Cast Blog: #TOPCHEF

Best Finale I've Ever Seen

Eric Ripert comments about the tense finale and toasts the season.

Full transcript after the jumpI am Eric Ripet, chef of Le Bernardin, commenting on Episode 16, which is the finale of Top Chef All-Star.

So in this challenge, they have the opportunity to create their own restaurants. It's the finale. It's prestigious. It's a very exciting challenge for sure.

So in between Richard and Mike of course is an exchange. "I'm going to win. You're going to lose, you're gonna. . ." Of course, it's expected. At the same time, I think they have a lot of respect to each other. They have been through that season, which was a very difficult one. They have, I believe, created a strong relationship, a friendship. And, yes of course, they're saying "I'm better, or he's weak. I'm this and I'm that." But it's good television.

So I like the panel of the judges. Lydia is an authority, and she's the queen of gastronomy in America. Alfred is a pioneer, and one of the kings of American chefs in America. You have also Hubert Keller from San Francisco, who's an amazing chef as well. Again, the usual suspects, Tom and Padma and Gail. I mean, it's really, it's really a good panel.

So I like the process of choosing the sous chef. It's basically a blind tasting, and then they pick whoever did the best dish. And they have some surprises. They see Jamie going with Mike, and I don't think he was too thrilled to have her on board. But, then, you know they work really well. She does a good job. They work as a team. She's a trooper. She's doing a great job. I like the process. I like the process of the blind tasting, and at the end that was a good team, both of them.

So we started with Mike’s restaurant.

Mike has, I think, a good strategy. His restaurant is a little bit rustic in a sense, compared to Richard’s restaurant. But he seems to be well organized. The food is coming out. It looks like the food is well executed. We hear some "wow" here and there. So he has some very strong dishes. He has also some weak dishes. I mean, the first appetizer, I think, that he's serving with the mozzarella, is a little bit weak compared to what Richard is doing.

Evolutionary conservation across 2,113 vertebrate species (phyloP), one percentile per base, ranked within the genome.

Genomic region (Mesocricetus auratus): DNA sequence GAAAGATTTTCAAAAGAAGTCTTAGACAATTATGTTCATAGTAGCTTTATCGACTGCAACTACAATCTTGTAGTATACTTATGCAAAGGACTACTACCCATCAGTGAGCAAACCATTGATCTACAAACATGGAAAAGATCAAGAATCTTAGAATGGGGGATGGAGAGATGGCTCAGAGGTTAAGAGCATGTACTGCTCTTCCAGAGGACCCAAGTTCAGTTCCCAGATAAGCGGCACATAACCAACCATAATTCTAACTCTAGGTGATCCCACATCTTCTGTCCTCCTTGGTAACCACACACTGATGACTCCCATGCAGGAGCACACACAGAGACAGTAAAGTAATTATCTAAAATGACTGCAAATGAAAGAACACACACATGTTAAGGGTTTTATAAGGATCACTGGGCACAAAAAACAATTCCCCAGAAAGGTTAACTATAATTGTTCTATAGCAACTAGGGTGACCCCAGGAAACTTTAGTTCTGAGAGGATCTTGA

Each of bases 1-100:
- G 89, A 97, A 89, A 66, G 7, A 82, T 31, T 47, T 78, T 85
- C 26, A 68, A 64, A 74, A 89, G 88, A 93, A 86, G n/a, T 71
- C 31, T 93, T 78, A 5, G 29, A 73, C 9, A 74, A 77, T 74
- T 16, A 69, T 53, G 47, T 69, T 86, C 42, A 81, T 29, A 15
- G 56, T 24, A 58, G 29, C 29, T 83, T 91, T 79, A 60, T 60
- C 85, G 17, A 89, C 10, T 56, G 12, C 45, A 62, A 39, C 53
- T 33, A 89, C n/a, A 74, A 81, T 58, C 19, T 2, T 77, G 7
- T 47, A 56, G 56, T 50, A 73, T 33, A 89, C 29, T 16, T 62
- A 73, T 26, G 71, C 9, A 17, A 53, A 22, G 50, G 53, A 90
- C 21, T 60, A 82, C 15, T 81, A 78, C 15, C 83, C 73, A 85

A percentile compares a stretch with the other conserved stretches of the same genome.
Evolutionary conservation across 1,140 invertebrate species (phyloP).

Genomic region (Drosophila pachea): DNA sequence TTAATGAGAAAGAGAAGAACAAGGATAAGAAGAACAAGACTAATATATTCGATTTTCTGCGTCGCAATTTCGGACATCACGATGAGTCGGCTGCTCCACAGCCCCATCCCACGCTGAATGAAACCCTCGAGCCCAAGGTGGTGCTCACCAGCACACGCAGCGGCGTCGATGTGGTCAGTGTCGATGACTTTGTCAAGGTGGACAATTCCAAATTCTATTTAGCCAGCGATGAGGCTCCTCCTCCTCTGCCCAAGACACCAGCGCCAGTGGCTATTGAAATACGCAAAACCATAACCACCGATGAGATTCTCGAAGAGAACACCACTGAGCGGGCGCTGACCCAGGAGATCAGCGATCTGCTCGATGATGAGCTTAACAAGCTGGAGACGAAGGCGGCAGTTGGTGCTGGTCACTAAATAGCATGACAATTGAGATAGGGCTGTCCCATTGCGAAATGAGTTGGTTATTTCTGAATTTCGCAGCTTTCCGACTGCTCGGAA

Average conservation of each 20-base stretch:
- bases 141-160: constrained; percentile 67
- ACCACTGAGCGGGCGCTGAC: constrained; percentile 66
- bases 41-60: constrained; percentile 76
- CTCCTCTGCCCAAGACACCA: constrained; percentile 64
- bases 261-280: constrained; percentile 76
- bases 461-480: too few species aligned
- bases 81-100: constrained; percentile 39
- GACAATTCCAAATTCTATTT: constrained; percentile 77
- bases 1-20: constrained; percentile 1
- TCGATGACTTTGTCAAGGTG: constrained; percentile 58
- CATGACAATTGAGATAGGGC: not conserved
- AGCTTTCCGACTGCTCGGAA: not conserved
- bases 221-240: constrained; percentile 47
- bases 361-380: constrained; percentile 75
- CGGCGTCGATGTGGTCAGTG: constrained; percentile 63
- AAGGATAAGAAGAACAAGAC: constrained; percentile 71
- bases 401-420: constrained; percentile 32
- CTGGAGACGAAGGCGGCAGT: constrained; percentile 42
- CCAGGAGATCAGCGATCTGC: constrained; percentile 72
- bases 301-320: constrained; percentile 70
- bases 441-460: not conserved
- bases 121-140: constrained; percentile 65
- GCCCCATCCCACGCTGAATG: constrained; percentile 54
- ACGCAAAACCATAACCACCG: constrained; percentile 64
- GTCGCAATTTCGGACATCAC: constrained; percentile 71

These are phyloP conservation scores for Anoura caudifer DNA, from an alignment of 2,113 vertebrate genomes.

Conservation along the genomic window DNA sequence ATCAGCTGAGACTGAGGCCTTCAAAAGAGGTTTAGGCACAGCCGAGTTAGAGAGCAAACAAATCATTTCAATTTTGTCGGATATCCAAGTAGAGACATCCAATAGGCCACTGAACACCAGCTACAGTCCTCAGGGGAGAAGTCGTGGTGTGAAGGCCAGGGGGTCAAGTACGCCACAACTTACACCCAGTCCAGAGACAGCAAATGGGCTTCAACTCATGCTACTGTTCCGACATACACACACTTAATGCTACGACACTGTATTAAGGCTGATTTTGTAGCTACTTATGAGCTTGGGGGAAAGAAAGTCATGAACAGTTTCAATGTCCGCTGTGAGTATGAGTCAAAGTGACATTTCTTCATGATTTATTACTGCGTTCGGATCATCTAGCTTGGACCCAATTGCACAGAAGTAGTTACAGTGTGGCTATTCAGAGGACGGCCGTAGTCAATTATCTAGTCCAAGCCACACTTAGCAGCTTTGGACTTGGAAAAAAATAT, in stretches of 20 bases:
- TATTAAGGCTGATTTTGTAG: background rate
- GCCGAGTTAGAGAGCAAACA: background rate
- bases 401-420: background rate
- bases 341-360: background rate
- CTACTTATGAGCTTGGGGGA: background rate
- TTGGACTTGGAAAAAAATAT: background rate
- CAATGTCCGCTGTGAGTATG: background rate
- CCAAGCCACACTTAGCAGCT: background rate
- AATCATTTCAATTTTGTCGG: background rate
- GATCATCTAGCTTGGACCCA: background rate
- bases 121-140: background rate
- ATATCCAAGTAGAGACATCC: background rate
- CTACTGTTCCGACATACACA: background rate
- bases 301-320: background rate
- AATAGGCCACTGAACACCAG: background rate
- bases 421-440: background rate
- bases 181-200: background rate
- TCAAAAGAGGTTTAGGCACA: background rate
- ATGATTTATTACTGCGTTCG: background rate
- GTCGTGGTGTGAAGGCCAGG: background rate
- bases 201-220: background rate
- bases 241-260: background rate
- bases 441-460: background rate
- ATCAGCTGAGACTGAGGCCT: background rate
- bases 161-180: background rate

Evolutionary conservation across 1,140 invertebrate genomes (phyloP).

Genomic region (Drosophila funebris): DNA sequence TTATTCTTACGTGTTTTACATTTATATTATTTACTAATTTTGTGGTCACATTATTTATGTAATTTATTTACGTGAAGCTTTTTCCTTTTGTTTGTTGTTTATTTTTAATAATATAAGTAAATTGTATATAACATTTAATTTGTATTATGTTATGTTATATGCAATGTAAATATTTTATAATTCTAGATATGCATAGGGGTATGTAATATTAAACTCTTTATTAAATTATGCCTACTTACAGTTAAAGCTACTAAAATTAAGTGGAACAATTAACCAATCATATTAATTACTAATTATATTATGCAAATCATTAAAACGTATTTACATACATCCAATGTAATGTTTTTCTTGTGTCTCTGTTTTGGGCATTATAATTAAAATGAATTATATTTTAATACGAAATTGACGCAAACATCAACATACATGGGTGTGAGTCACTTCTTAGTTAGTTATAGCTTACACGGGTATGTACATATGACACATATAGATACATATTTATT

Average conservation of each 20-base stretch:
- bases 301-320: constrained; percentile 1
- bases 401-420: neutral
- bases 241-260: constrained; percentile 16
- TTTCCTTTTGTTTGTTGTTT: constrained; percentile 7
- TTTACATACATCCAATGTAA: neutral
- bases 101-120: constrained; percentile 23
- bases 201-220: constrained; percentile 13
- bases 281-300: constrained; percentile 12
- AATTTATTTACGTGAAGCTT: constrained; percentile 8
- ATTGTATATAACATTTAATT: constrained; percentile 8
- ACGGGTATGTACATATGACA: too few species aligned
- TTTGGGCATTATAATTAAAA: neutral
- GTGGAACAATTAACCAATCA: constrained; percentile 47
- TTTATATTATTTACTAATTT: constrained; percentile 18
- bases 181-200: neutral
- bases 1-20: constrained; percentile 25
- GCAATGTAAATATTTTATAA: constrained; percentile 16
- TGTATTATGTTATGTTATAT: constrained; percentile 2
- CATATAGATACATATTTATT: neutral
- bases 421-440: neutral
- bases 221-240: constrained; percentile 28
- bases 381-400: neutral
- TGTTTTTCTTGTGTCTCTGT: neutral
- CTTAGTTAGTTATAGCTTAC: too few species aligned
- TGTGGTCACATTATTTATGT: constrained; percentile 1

But then he redeems himself with the fish, and then the meat. The problem is the dessert. It's basically a crème caramel, a flan. And it has been boiled in the oven, so therefore instead of having a silky texture, you have a texture, which is very different. It’s harder. It has some little bubbles. It's grainy. But, you know, except that, he's doing really, really well.

Like Tom said, and as a viewer, you can see that it's one of the best finales we've ever seen.

Richard's restaurant is pretty sophisticated. I like the name of the restaurant as well, Tongue and Cheek. And he starts with a very clever canapé, amuse-bouche, which is oyster with the crème fraiche pearls. And everybody seems to love that. It's kind of surprising. And I think it's like basically saying, it's a statement. It's like, "This is going to be like that. The dinner that I’m providing today, it's going to be sophisticated with a twist." And I like his dishes. I think he has a little bit of a problem towards the end with his dessert. But he addressed in between, so some of the judges have the dessert that is not necessarily amazing, and then because I think Spike is listening in the dining room, he can find out what's going on, and he adjust, and he has something a bit different.

It’s very close, in between Mike and Richard, and until the very end you don’t know who’s going to win, but again, Richard is a bit more sophisticated. And I think Gail say it very well, when she says “Mike has a restaurant where you want to go eat during the week, and Richard on the weekend.” It’s more like a celebratory, maybe concept. The food is more sophisticated, again like I said. And if you pull out a menu with great dishes like he did, very strong dishes, like the hamachi, that Tom was very impressed with. And on top of it, that hamachi dish -- not only is it powerful and it’s clean and it’s complicated in a sense because he has some sweetbreads with it -- to make a successful dish like that is difficult. So to me, Richard win. I’m not surprised. I mean, I wouldn’t have been surprised to see Mike. But I congratulate Richard, of course.

Mike is not happy. Well, I can understand that. I mean, it has been a long season. He has been preparing himself. He has been doing some great cooking. He was basically on the rampage in the Bahamas. He was winning. And to see Richard winning I understand he's disappointed, but, c'est la vie.

So the season has been very interesting to watch on TV. And it was very challenging for all of them. It has been basically a rollercoaster of challenges, and it has been very emotional for the contestants.

I love watching the All-Star season this year, and I'm sure all the contestants are very happy that they have been able to participate in such a challenging season.

Congratulations to all of them, and again, especially to Richard -- and Mike.